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The employment report contains a mix of information that will lead manyinvestors to conclude that the economy is neither too hot nor too cold -- just right, in other words. This is a fairly rational conclusion to be drawn from the report in and of itself, but the relatively strong pace of job growth seen over the past few months creates risk for the bond market that sets the table for another round of weakness in the weeks to come.

Payrolls expanded by 111,000 in January, 39,000 fewer than expected, but revisions to the prior three months were upward by 99,000, making the data stronger than expected. This aspect of the report is bearish for the bond market, and it's the factor that I believe will affect the bond most of all when the dustsettles.

Initially, though, the bond market will be distracted from this bearish element and focus instead of some of the more bullish elements such as wages, the workweek and the unemployment rate.

Three Factors Helping Bonds

Taking a closer look at these supposed bullish elements starting with the wage figure: Average hourly earnings were reported up 0.2% in January, one-tenth of a percentage point less than expected. In addition, the prior month's 0.5% gain was revised downward to 0.4%.

The figures brought the year-over-year gain down to 4.0% from December's 4.2%, which was the highest level since November 2000 and just 0.2% below the 24-year high of 4.4% set in March 1998 and June 1990. The bond market has been fearful about accelerating wage pressures, so today's figure will calm some of thesefears.

Nevertheless, wages remain lofty relative the 15-year average of 3.2%, so there is nothing here to sustain a bond market rally, particularly given the upward pressure that the continued job growth puts on wages, and the legislative initiative to boost wages.

The length of the average workweek decreased a tenth of an hour to 33.8hours. Although the decrease is small and fits within the normal monthly variability for the workweek, some will see the decrease as bullish for the bond market, because when taken in combination with the benign wage gain, the data indicate that income gains were restrained during the month. Again, I would rather emphasize the payroll trend and the strong trend in personal income.

Also lifting bonds at first is the increase in the jobless rate, which increased to 4.6% from 4.5% in December and the cycle low of 4.4% set in October, which was the lowest since May 2001. Here, too, the overall situation is bearish for the bond market, but the situation for the month is more pleasing to the eyes of the bond market.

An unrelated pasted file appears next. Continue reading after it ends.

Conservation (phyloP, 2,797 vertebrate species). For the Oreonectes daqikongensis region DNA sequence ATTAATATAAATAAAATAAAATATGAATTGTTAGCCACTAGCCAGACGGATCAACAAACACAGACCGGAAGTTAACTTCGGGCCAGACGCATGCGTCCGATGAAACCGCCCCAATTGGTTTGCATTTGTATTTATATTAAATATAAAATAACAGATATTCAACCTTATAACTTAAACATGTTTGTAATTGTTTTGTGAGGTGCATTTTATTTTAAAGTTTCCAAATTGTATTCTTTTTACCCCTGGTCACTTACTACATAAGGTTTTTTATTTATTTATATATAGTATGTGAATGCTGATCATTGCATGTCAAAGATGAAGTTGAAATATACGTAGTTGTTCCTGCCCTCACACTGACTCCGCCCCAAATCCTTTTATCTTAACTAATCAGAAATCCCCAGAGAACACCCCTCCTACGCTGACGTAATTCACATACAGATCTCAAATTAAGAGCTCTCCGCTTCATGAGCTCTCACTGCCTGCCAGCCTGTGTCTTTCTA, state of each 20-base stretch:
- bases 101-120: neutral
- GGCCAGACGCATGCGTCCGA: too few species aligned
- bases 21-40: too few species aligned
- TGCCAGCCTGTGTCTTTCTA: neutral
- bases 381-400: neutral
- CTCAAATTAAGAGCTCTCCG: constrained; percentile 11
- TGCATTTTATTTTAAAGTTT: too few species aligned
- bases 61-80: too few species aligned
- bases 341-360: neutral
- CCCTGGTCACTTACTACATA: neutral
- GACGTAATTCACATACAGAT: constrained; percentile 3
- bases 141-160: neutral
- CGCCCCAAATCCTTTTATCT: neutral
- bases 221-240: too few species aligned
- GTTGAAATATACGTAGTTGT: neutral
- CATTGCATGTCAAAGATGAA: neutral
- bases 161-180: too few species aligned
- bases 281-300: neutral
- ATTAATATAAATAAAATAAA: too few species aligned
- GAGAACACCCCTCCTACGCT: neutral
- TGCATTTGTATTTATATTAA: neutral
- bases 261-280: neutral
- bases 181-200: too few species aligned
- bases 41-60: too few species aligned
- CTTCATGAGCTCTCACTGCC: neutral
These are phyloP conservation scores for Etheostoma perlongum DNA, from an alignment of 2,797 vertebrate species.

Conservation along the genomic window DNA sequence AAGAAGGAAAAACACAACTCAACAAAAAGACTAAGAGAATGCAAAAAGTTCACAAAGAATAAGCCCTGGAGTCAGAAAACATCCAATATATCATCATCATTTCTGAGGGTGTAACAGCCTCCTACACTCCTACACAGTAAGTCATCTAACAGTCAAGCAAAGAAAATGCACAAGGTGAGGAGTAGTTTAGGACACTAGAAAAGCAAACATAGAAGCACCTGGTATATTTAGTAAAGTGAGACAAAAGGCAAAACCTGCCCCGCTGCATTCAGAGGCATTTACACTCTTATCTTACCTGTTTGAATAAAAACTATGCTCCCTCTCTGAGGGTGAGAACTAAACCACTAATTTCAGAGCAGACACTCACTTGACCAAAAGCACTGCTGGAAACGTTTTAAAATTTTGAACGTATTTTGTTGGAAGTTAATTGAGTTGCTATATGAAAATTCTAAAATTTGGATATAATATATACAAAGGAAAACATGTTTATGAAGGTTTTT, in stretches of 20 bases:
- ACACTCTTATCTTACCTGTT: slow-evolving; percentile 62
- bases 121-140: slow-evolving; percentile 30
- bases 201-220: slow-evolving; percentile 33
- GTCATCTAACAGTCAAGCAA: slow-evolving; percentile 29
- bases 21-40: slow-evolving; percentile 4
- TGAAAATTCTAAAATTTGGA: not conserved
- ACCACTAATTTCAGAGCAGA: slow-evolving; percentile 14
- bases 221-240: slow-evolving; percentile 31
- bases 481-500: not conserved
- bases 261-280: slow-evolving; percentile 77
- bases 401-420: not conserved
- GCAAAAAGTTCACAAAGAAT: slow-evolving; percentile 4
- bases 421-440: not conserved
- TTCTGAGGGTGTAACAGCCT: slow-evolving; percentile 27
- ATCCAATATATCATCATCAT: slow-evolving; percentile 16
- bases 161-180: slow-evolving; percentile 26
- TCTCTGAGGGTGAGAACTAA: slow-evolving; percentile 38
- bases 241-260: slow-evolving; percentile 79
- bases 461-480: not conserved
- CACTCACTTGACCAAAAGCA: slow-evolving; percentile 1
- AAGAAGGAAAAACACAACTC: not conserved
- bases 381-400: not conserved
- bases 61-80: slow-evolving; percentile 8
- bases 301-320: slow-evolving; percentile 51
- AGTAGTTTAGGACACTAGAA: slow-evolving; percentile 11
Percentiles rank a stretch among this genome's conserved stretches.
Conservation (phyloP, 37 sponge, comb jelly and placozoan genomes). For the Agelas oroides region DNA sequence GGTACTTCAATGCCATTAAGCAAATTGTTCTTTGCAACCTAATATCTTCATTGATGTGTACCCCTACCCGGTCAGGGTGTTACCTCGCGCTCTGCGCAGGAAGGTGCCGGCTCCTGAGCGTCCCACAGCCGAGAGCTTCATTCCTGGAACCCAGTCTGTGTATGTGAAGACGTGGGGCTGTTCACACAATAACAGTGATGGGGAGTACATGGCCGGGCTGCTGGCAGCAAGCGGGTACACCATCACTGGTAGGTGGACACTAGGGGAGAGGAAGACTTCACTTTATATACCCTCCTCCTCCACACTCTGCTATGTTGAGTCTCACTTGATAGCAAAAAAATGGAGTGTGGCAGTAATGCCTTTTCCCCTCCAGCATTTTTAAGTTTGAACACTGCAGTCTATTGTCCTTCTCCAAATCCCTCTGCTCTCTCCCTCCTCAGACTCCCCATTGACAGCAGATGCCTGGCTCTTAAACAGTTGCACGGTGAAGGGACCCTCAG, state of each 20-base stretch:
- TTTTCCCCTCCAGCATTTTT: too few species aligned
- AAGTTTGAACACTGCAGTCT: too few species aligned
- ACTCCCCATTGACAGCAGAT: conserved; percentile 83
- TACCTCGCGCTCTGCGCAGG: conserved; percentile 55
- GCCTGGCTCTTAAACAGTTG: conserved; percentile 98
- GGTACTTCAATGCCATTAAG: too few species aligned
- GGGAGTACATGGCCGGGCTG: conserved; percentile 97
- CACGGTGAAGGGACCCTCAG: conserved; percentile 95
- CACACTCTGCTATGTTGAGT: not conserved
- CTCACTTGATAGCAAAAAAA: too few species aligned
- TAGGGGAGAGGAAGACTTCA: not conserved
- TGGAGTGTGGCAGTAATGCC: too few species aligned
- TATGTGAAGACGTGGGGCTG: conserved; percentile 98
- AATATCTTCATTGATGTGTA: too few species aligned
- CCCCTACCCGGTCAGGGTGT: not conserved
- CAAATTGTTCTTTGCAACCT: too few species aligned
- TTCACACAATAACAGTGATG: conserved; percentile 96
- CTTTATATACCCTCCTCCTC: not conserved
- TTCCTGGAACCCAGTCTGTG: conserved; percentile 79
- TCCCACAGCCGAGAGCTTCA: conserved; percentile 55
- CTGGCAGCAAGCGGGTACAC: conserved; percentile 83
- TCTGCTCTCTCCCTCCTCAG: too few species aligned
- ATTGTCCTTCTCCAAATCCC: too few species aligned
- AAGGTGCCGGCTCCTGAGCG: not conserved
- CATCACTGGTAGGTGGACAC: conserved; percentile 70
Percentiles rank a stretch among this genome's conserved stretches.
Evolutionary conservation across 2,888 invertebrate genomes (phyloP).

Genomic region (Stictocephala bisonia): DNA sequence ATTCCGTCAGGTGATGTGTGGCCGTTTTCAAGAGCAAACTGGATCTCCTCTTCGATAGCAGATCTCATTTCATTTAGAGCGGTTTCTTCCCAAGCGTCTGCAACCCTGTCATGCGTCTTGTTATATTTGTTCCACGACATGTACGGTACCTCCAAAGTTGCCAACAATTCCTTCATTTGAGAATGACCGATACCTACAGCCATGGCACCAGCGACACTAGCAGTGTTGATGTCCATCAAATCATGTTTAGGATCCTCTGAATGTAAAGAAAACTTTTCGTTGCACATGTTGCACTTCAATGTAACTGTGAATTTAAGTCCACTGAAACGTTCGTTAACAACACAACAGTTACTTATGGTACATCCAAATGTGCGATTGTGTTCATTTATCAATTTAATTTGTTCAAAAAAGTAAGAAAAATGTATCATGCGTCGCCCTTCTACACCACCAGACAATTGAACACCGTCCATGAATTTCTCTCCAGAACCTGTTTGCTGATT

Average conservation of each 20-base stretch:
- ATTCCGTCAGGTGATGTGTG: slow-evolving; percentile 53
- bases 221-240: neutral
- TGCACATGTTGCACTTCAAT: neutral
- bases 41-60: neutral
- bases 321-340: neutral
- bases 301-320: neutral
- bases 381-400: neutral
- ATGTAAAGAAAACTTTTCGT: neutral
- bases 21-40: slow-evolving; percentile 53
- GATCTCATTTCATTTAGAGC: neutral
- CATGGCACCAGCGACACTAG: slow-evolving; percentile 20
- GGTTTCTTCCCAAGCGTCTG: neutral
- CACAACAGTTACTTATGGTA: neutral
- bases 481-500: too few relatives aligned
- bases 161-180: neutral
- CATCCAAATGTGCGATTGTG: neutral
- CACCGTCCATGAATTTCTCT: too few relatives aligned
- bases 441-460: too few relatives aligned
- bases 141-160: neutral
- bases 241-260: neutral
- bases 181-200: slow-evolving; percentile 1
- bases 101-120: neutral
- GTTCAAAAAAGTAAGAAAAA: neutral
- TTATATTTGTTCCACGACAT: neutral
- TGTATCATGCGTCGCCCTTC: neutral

Real Estate Sector Boosted

One very bearish element to the bond market of the January payroll report is the lack of any meaningful weakness in the housing-related sectors. While there was likely some amount of influence from the unseasonably warm temperatures that existed in early January when the payroll survey was conducted, the weakness in residential real estate seen thus far has been offset by strength in the nonresidential sector.

In fact, since the peak in February, a decline of 104,000 jobs in the residential specialty trade contractor sector has been fully offset by an increase of 126,000 in the nonresidential sector. This odd fact is probably being influenced by the fact that a fairly large number of homes remain under construction. As homes are completed, the number of people employed in the sector will almost certainly fall.

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Also boosting employment in the residential sector more generally is likely the current effort to reduce home inventories via sales and renting. The amount of property listings is high, and this is likely helping to sustain employment at real estate agencies, property management firms and the like.

Although temporary factors such as the high level of current listings, increased vacancy rates and unseasonable weather are all boosting employment in the downtrodden real estate sector, any future decline that occurs might be less than many now expect. This is primarily because there was a shortage of workers in the sector at housing's peak, particularly in the construction sector, and because of the offsetting influence of the nonresidential sector.

Bernanke Won't Help Bonds


Federal Reserve

is likely to water down the seemingly calming influences on the inflation front related to today's data on wages, the workweek andunemployment, deferring instead to the pace of job creation and other signs of accelerated growth of late.

This means that Fed Chairman Ben Bernanke is likely to give the bond market no new fodder for a rally when he delivers his semiannual monetary policy report to Congress on Feb. 14.

Tony Crescenzi is the chief bond market strategist at Miller Tabak + Co., LLC, and advises many of the nation's top institutional investors on issues related to the bond market, the economy and other macro-related issues. At the request of the Federal Reserve, Crescenzi is a regular participant in the board's Livingston Survey of economic forecasters. He is also the author of

The Strategic Bond Investor

. At the time of publication, Crescenzi or Miller Tabak had no positions in the securities mentioned in this column, although holdings can change at any time. Under no circumstances does the information in this column represent a recommendation to buy or sell stocks. Crescenzi also is the founder of, a popular Web site covering the bond market and the economy. Crescenzi appreciates your feedback;

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